“Buddy hired the Crows?” Ace asked. “From Indonesia?”
“He no longer resides within his home territory, I fear. The Asian troublemakers are feeling bold of late, and are establishing a foothold in Russia, a stone’s throw from Europe. We may need to refer to them as the Huns before long. Rumors suggest they harbor a couple of Chinese runaways. Powerful ones.” Gentleman drew out the word, as if tasting it.
There’s Evolved running away from China? Sarina wasn’t terribly surprised. From what she remembered hearing in school, the Chinese government enforced some very strict internal security policies since the Pulse.
“Did they get him?” Patrick asked, eyes wide with curiosity. “One Fell Swoop?”
“I do know he was released from custody, but little else,” Gentleman replied.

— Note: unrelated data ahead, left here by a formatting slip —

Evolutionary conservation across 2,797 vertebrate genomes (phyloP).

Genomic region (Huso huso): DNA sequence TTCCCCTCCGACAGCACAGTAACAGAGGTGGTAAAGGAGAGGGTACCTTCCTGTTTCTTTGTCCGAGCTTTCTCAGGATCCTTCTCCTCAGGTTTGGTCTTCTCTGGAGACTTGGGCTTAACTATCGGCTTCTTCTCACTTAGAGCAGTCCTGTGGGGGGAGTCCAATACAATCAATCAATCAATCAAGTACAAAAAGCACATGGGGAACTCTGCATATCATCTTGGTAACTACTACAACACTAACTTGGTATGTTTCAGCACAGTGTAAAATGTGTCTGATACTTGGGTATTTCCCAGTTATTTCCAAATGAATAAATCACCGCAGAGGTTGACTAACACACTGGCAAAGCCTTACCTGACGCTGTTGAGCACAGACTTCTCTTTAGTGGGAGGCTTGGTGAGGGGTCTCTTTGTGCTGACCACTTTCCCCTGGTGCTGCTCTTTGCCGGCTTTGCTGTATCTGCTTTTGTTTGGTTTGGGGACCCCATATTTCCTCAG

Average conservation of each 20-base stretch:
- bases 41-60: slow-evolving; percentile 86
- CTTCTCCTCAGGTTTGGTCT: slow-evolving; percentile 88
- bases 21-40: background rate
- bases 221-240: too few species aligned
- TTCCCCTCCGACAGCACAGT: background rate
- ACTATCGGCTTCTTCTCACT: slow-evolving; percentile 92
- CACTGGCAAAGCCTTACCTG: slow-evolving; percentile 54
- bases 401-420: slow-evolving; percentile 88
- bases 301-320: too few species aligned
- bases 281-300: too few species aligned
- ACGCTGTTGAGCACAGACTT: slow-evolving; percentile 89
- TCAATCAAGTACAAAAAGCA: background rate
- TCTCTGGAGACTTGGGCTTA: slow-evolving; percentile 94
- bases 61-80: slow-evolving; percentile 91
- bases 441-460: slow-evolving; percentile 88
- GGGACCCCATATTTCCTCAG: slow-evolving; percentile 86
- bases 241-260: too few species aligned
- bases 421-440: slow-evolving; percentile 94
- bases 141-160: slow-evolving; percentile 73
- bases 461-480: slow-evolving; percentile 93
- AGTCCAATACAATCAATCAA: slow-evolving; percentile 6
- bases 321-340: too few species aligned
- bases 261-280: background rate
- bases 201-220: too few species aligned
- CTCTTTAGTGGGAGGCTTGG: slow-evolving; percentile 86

“And you didn’t know anything about this at all? About Raven’s plan to piss on our parade?” Tess asked, her face pinched with wariness.
“Alas, no. They did not use conventional means to communicate with the Crows, as we later found. A flyer delivered hand-written messages.”
“Huh. Buddy had the cash, I suppose,” Ace said. “Nothin’ we can do about it now. But we’ve done our part. We’re not owin’ any more favors, mate. You want anythin’ else, we’re gonna think it through, long and hard.”
So we’re not doing any more jobs for him. Sarina relaxed in her seat, tentatively pleased with the course the conversation was taking.
“What’s this about a shelter?” Jasper asked. He sat with his arms folded in front of him, questions written all over his face.